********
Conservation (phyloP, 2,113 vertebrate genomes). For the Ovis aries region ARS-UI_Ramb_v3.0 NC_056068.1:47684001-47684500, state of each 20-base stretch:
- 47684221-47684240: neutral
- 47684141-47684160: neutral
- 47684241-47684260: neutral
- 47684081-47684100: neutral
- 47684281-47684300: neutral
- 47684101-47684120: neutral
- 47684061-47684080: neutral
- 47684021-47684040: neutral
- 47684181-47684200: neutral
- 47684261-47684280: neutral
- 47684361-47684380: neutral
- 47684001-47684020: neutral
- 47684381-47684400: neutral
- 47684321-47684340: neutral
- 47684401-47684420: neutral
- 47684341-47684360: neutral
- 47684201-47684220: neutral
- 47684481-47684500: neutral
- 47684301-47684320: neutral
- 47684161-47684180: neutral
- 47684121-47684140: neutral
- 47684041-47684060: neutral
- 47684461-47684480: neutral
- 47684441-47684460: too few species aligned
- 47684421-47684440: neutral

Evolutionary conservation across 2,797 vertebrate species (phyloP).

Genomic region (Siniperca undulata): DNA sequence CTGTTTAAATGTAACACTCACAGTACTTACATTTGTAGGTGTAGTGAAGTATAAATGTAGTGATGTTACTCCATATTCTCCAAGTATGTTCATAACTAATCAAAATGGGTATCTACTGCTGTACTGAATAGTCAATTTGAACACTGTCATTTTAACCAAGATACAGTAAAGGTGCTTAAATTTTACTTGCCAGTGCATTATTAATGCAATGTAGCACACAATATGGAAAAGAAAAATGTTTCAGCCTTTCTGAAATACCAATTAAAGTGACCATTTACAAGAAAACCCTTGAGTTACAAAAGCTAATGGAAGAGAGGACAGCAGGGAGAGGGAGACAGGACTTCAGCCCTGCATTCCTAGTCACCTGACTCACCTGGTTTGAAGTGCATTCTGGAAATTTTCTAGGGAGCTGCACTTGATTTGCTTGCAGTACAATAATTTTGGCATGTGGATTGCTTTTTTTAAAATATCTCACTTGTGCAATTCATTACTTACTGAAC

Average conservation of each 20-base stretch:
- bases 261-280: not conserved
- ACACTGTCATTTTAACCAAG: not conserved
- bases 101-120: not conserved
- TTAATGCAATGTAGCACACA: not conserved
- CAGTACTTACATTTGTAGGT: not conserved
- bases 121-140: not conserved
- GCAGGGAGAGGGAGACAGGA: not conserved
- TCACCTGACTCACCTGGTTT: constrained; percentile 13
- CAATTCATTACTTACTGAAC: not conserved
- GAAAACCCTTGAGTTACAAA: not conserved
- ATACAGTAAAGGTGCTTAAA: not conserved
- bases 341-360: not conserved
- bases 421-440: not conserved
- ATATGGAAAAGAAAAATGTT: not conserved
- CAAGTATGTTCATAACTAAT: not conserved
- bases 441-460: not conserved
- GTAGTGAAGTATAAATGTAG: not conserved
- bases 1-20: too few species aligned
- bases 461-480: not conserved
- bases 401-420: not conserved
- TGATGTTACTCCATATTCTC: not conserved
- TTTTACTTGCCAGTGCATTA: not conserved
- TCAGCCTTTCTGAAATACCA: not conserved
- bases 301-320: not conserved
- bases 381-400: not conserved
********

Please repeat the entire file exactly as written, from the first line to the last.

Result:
Conservation (phyloP, 2,113 vertebrate genomes). For the Ovis aries region ARS-UI_Ramb_v3.0 NC_056068.1:47684001-47684500, state of each 20-base stretch:
- 47684221-47684240: neutral
- 47684141-47684160: neutral
- 47684241-47684260: neutral
- 47684081-47684100: neutral
- 47684281-47684300: neutral
- 47684101-47684120: neutral
- 47684061-47684080: neutral
- 47684021-47684040: neutral
- 47684181-47684200: neutral
- 47684261-47684280: neutral
- 47684361-47684380: neutral
- 47684001-47684020: neutral
- 47684381-47684400: neutral
- 47684321-47684340: neutral
- 47684401-47684420: neutral
- 47684341-47684360: neutral
- 47684201-47684220: neutral
- 47684481-47684500: neutral
- 47684301-47684320: neutral
- 47684161-47684180: neutral
- 47684121-47684140: neutral
- 47684041-47684060: neutral
- 47684461-47684480: neutral
- 47684441-47684460: too few species aligned
- 47684421-47684440: neutral

Evolutionary conservation across 2,797 vertebrate species (phyloP).

Genomic region (Siniperca undulata): DNA sequence CTGTTTAAATGTAACACTCACAGTACTTACATTTGTAGGTGTAGTGAAGTATAAATGTAGTGATGTTACTCCATATTCTCCAAGTATGTTCATAACTAATCAAAATGGGTATCTACTGCTGTACTGAATAGTCAATTTGAACACTGTCATTTTAACCAAGATACAGTAAAGGTGCTTAAATTTTACTTGCCAGTGCATTATTAATGCAATGTAGCACACAATATGGAAAAGAAAAATGTTTCAGCCTTTCTGAAATACCAATTAAAGTGACCATTTACAAGAAAACCCTTGAGTTACAAAAGCTAATGGAAGAGAGGACAGCAGGGAGAGGGAGACAGGACTTCAGCCCTGCATTCCTAGTCACCTGACTCACCTGGTTTGAAGTGCATTCTGGAAATTTTCTAGGGAGCTGCACTTGATTTGCTTGCAGTACAATAATTTTGGCATGTGGATTGCTTTTTTTAAAATATCTCACTTGTGCAATTCATTACTTACTGAAC

Average conservation of each 20-base stretch:
- bases 261-280: not conserved
- ACACTGTCATTTTAACCAAG: not conserved
- bases 101-120: not conserved
- TTAATGCAATGTAGCACACA: not conserved
- CAGTACTTACATTTGTAGGT: not conserved
- bases 121-140: not conserved
- GCAGGGAGAGGGAGACAGGA: not conserved
- TCACCTGACTCACCTGGTTT: constrained; percentile 13
- CAATTCATTACTTACTGAAC: not conserved
- GAAAACCCTTGAGTTACAAA: not conserved
- ATACAGTAAAGGTGCTTAAA: not conserved
- bases 341-360: not conserved
- bases 421-440: not conserved
- ATATGGAAAAGAAAAATGTT: not conserved
- CAAGTATGTTCATAACTAAT: not conserved
- bases 441-460: not conserved
- GTAGTGAAGTATAAATGTAG: not conserved
- bases 1-20: too few species aligned
- bases 461-480: not conserved
- bases 401-420: not conserved
- TGATGTTACTCCATATTCTC: not conserved
- TTTTACTTGCCAGTGCATTA: not conserved
- TCAGCCTTTCTGAAATACCA: not conserved
- bases 301-320: not conserved
- bases 381-400: not conserved